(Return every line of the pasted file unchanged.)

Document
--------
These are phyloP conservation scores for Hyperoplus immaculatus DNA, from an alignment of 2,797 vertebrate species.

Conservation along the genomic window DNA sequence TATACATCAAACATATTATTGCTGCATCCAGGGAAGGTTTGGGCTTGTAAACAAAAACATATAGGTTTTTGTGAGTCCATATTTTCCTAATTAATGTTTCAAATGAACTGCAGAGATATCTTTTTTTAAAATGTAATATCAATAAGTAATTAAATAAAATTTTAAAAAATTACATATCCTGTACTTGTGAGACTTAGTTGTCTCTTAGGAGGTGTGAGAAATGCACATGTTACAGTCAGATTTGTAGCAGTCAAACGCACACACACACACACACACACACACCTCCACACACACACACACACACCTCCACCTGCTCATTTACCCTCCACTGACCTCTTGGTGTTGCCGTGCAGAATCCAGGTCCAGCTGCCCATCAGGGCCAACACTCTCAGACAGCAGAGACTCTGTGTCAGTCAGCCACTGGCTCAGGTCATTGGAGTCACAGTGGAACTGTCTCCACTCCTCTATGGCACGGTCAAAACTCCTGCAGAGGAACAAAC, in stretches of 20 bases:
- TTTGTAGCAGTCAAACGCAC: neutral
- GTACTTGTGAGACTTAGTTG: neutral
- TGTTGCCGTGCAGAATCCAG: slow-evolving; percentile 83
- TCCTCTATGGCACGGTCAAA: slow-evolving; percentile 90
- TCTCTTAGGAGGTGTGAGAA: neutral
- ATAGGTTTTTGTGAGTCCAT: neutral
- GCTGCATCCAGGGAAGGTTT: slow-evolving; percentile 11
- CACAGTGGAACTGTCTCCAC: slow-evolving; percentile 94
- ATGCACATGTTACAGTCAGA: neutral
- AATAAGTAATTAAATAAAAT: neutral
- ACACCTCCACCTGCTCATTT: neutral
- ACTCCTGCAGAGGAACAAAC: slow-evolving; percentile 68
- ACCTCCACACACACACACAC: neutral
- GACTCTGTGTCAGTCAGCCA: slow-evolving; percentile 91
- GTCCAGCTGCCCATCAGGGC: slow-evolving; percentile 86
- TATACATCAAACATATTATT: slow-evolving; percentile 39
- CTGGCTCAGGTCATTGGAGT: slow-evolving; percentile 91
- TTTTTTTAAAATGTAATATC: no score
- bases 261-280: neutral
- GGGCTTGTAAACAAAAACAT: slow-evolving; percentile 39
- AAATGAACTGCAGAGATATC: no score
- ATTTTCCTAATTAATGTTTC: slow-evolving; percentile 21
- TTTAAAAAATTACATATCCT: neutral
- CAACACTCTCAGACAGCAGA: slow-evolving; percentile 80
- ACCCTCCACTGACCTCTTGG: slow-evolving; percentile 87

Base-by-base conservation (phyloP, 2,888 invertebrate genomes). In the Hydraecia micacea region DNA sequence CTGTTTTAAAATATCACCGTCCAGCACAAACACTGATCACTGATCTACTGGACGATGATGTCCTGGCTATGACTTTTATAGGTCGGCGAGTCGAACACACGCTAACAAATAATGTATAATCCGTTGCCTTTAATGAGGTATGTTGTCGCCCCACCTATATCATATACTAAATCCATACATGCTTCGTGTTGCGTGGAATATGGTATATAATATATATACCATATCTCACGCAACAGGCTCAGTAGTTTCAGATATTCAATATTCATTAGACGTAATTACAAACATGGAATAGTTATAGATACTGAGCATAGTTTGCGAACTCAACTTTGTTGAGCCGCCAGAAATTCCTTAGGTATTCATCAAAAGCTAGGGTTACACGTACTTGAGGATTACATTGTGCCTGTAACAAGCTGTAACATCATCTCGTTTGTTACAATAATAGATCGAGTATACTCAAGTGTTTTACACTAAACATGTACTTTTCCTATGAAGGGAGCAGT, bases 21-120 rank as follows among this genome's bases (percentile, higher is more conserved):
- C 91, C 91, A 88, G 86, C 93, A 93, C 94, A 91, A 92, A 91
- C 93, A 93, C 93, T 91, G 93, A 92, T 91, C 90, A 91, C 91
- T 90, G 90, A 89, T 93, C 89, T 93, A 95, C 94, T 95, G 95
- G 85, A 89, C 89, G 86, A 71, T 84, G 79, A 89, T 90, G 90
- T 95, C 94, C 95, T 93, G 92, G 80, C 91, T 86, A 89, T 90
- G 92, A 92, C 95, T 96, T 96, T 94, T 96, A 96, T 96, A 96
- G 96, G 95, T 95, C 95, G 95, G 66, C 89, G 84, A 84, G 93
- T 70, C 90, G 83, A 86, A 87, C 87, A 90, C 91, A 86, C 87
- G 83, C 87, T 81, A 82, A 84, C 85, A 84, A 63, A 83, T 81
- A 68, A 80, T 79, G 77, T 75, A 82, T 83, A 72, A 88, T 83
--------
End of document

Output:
These are phyloP conservation scores for Hyperoplus immaculatus DNA, from an alignment of 2,797 vertebrate species.

Conservation along the genomic window DNA sequence TATACATCAAACATATTATTGCTGCATCCAGGGAAGGTTTGGGCTTGTAAACAAAAACATATAGGTTTTTGTGAGTCCATATTTTCCTAATTAATGTTTCAAATGAACTGCAGAGATATCTTTTTTTAAAATGTAATATCAATAAGTAATTAAATAAAATTTTAAAAAATTACATATCCTGTACTTGTGAGACTTAGTTGTCTCTTAGGAGGTGTGAGAAATGCACATGTTACAGTCAGATTTGTAGCAGTCAAACGCACACACACACACACACACACACACCTCCACACACACACACACACACCTCCACCTGCTCATTTACCCTCCACTGACCTCTTGGTGTTGCCGTGCAGAATCCAGGTCCAGCTGCCCATCAGGGCCAACACTCTCAGACAGCAGAGACTCTGTGTCAGTCAGCCACTGGCTCAGGTCATTGGAGTCACAGTGGAACTGTCTCCACTCCTCTATGGCACGGTCAAAACTCCTGCAGAGGAACAAAC, in stretches of 20 bases:
- TTTGTAGCAGTCAAACGCAC: neutral
- GTACTTGTGAGACTTAGTTG: neutral
- TGTTGCCGTGCAGAATCCAG: slow-evolving; percentile 83
- TCCTCTATGGCACGGTCAAA: slow-evolving; percentile 90
- TCTCTTAGGAGGTGTGAGAA: neutral
- ATAGGTTTTTGTGAGTCCAT: neutral
- GCTGCATCCAGGGAAGGTTT: slow-evolving; percentile 11
- CACAGTGGAACTGTCTCCAC: slow-evolving; percentile 94
- ATGCACATGTTACAGTCAGA: neutral
- AATAAGTAATTAAATAAAAT: neutral
- ACACCTCCACCTGCTCATTT: neutral
- ACTCCTGCAGAGGAACAAAC: slow-evolving; percentile 68
- ACCTCCACACACACACACAC: neutral
- GACTCTGTGTCAGTCAGCCA: slow-evolving; percentile 91
- GTCCAGCTGCCCATCAGGGC: slow-evolving; percentile 86
- TATACATCAAACATATTATT: slow-evolving; percentile 39
- CTGGCTCAGGTCATTGGAGT: slow-evolving; percentile 91
- TTTTTTTAAAATGTAATATC: no score
- bases 261-280: neutral
- GGGCTTGTAAACAAAAACAT: slow-evolving; percentile 39
- AAATGAACTGCAGAGATATC: no score
- ATTTTCCTAATTAATGTTTC: slow-evolving; percentile 21
- TTTAAAAAATTACATATCCT: neutral
- CAACACTCTCAGACAGCAGA: slow-evolving; percentile 80
- ACCCTCCACTGACCTCTTGG: slow-evolving; percentile 87

Base-by-base conservation (phyloP, 2,888 invertebrate genomes). In the Hydraecia micacea region DNA sequence CTGTTTTAAAATATCACCGTCCAGCACAAACACTGATCACTGATCTACTGGACGATGATGTCCTGGCTATGACTTTTATAGGTCGGCGAGTCGAACACACGCTAACAAATAATGTATAATCCGTTGCCTTTAATGAGGTATGTTGTCGCCCCACCTATATCATATACTAAATCCATACATGCTTCGTGTTGCGTGGAATATGGTATATAATATATATACCATATCTCACGCAACAGGCTCAGTAGTTTCAGATATTCAATATTCATTAGACGTAATTACAAACATGGAATAGTTATAGATACTGAGCATAGTTTGCGAACTCAACTTTGTTGAGCCGCCAGAAATTCCTTAGGTATTCATCAAAAGCTAGGGTTACACGTACTTGAGGATTACATTGTGCCTGTAACAAGCTGTAACATCATCTCGTTTGTTACAATAATAGATCGAGTATACTCAAGTGTTTTACACTAAACATGTACTTTTCCTATGAAGGGAGCAGT, bases 21-120 rank as follows among this genome's bases (percentile, higher is more conserved):
- C 91, C 91, A 88, G 86, C 93, A 93, C 94, A 91, A 92, A 91
- C 93, A 93, C 93, T 91, G 93, A 92, T 91, C 90, A 91, C 91
- T 90, G 90, A 89, T 93, C 89, T 93, A 95, C 94, T 95, G 95
- G 85, A 89, C 89, G 86, A 71, T 84, G 79, A 89, T 90, G 90
- T 95, C 94, C 95, T 93, G 92, G 80, C 91, T 86, A 89, T 90
- G 92, A 92, C 95, T 96, T 96, T 94, T 96, A 96, T 96, A 96
- G 96, G 95, T 95, C 95, G 95, G 66, C 89, G 84, A 84, G 93
- T 70, C 90, G 83, A 86, A 87, C 87, A 90, C 91, A 86, C 87
- G 83, C 87, T 81, A 82, A 84, C 85, A 84, A 63, A 83, T 81
- A 68, A 80, T 79, G 77, T 75, A 82, T 83, A 72, A 88, T 83